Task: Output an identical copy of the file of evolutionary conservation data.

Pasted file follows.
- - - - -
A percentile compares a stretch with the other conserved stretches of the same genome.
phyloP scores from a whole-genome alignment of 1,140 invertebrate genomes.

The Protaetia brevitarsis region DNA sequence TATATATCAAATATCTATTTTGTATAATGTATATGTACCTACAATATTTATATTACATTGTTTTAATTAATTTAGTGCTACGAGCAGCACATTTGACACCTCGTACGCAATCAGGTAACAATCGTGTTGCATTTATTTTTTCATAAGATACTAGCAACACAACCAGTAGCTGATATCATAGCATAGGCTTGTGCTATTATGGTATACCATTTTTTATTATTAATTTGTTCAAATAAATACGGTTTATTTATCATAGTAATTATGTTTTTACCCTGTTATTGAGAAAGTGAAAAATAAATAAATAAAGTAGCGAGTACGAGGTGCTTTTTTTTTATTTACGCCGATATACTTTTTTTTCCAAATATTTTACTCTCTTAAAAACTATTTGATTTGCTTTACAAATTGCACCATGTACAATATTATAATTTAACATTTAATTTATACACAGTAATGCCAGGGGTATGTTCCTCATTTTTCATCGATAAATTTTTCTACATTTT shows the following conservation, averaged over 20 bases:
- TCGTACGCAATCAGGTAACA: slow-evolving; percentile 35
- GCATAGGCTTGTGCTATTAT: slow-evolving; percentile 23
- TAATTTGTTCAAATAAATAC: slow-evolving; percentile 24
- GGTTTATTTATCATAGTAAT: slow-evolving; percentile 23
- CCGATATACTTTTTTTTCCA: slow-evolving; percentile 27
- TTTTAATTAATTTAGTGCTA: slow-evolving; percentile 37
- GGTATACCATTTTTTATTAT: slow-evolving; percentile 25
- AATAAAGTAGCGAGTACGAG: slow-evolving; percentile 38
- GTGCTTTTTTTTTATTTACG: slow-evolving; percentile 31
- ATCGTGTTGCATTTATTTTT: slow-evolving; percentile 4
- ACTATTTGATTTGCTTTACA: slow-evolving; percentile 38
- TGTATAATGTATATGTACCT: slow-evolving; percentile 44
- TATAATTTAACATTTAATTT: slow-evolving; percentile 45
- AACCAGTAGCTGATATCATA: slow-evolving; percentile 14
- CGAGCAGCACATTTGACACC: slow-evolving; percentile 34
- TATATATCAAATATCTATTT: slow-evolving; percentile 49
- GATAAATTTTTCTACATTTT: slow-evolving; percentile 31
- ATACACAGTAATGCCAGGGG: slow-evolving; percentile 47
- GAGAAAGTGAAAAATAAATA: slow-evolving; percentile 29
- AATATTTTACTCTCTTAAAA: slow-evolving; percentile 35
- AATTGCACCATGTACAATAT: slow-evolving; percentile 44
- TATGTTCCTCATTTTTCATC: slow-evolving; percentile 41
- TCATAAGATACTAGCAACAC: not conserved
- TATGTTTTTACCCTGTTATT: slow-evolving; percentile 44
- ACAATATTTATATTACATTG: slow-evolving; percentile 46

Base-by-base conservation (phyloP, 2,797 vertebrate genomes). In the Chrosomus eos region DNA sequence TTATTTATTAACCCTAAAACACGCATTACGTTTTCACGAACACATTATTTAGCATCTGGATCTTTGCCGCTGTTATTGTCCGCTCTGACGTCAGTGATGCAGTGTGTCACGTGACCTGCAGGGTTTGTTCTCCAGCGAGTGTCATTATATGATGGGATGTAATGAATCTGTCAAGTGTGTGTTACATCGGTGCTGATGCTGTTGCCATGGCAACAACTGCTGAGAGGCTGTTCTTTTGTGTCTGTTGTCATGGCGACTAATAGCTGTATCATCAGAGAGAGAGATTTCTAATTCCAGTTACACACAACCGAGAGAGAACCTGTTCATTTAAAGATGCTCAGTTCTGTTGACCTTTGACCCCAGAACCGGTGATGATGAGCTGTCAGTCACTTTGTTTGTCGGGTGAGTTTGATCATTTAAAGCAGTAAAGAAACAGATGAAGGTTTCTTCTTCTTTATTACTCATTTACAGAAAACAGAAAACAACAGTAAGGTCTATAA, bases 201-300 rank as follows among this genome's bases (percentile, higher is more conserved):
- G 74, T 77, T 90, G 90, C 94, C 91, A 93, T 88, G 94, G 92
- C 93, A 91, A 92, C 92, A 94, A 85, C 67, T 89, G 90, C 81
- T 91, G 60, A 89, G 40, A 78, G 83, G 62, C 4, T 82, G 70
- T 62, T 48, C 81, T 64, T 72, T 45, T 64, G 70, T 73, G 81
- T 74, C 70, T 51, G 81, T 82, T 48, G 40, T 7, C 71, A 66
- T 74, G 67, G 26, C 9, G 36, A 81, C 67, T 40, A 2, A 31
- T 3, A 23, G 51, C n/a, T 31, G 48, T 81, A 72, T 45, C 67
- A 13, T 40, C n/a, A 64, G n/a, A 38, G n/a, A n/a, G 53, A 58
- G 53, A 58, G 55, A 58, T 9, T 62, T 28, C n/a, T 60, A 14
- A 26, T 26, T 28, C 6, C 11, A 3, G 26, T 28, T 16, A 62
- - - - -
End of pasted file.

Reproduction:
A percentile compares a stretch with the other conserved stretches of the same genome.
phyloP scores from a whole-genome alignment of 1,140 invertebrate genomes.

The Protaetia brevitarsis region DNA sequence TATATATCAAATATCTATTTTGTATAATGTATATGTACCTACAATATTTATATTACATTGTTTTAATTAATTTAGTGCTACGAGCAGCACATTTGACACCTCGTACGCAATCAGGTAACAATCGTGTTGCATTTATTTTTTCATAAGATACTAGCAACACAACCAGTAGCTGATATCATAGCATAGGCTTGTGCTATTATGGTATACCATTTTTTATTATTAATTTGTTCAAATAAATACGGTTTATTTATCATAGTAATTATGTTTTTACCCTGTTATTGAGAAAGTGAAAAATAAATAAATAAAGTAGCGAGTACGAGGTGCTTTTTTTTTATTTACGCCGATATACTTTTTTTTCCAAATATTTTACTCTCTTAAAAACTATTTGATTTGCTTTACAAATTGCACCATGTACAATATTATAATTTAACATTTAATTTATACACAGTAATGCCAGGGGTATGTTCCTCATTTTTCATCGATAAATTTTTCTACATTTT shows the following conservation, averaged over 20 bases:
- TCGTACGCAATCAGGTAACA: slow-evolving; percentile 35
- GCATAGGCTTGTGCTATTAT: slow-evolving; percentile 23
- TAATTTGTTCAAATAAATAC: slow-evolving; percentile 24
- GGTTTATTTATCATAGTAAT: slow-evolving; percentile 23
- CCGATATACTTTTTTTTCCA: slow-evolving; percentile 27
- TTTTAATTAATTTAGTGCTA: slow-evolving; percentile 37
- GGTATACCATTTTTTATTAT: slow-evolving; percentile 25
- AATAAAGTAGCGAGTACGAG: slow-evolving; percentile 38
- GTGCTTTTTTTTTATTTACG: slow-evolving; percentile 31
- ATCGTGTTGCATTTATTTTT: slow-evolving; percentile 4
- ACTATTTGATTTGCTTTACA: slow-evolving; percentile 38
- TGTATAATGTATATGTACCT: slow-evolving; percentile 44
- TATAATTTAACATTTAATTT: slow-evolving; percentile 45
- AACCAGTAGCTGATATCATA: slow-evolving; percentile 14
- CGAGCAGCACATTTGACACC: slow-evolving; percentile 34
- TATATATCAAATATCTATTT: slow-evolving; percentile 49
- GATAAATTTTTCTACATTTT: slow-evolving; percentile 31
- ATACACAGTAATGCCAGGGG: slow-evolving; percentile 47
- GAGAAAGTGAAAAATAAATA: slow-evolving; percentile 29
- AATATTTTACTCTCTTAAAA: slow-evolving; percentile 35
- AATTGCACCATGTACAATAT: slow-evolving; percentile 44
- TATGTTCCTCATTTTTCATC: slow-evolving; percentile 41
- TCATAAGATACTAGCAACAC: not conserved
- TATGTTTTTACCCTGTTATT: slow-evolving; percentile 44
- ACAATATTTATATTACATTG: slow-evolving; percentile 46

Base-by-base conservation (phyloP, 2,797 vertebrate genomes). In the Chrosomus eos region DNA sequence TTATTTATTAACCCTAAAACACGCATTACGTTTTCACGAACACATTATTTAGCATCTGGATCTTTGCCGCTGTTATTGTCCGCTCTGACGTCAGTGATGCAGTGTGTCACGTGACCTGCAGGGTTTGTTCTCCAGCGAGTGTCATTATATGATGGGATGTAATGAATCTGTCAAGTGTGTGTTACATCGGTGCTGATGCTGTTGCCATGGCAACAACTGCTGAGAGGCTGTTCTTTTGTGTCTGTTGTCATGGCGACTAATAGCTGTATCATCAGAGAGAGAGATTTCTAATTCCAGTTACACACAACCGAGAGAGAACCTGTTCATTTAAAGATGCTCAGTTCTGTTGACCTTTGACCCCAGAACCGGTGATGATGAGCTGTCAGTCACTTTGTTTGTCGGGTGAGTTTGATCATTTAAAGCAGTAAAGAAACAGATGAAGGTTTCTTCTTCTTTATTACTCATTTACAGAAAACAGAAAACAACAGTAAGGTCTATAA, bases 201-300 rank as follows among this genome's bases (percentile, higher is more conserved):
- G 74, T 77, T 90, G 90, C 94, C 91, A 93, T 88, G 94, G 92
- C 93, A 91, A 92, C 92, A 94, A 85, C 67, T 89, G 90, C 81
- T 91, G 60, A 89, G 40, A 78, G 83, G 62, C 4, T 82, G 70
- T 62, T 48, C 81, T 64, T 72, T 45, T 64, G 70, T 73, G 81
- T 74, C 70, T 51, G 81, T 82, T 48, G 40, T 7, C 71, A 66
- T 74, G 67, G 26, C 9, G 36, A 81, C 67, T 40, A 2, A 31
- T 3, A 23, G 51, C n/a, T 31, G 48, T 81, A 72, T 45, C 67
- A 13, T 40, C n/a, A 64, G n/a, A 38, G n/a, A n/a, G 53, A 58
- G 53, A 58, G 55, A 58, T 9, T 62, T 28, C n/a, T 60, A 14
- A 26, T 26, T 28, C 6, C 11, A 3, G 26, T 28, T 16, A 62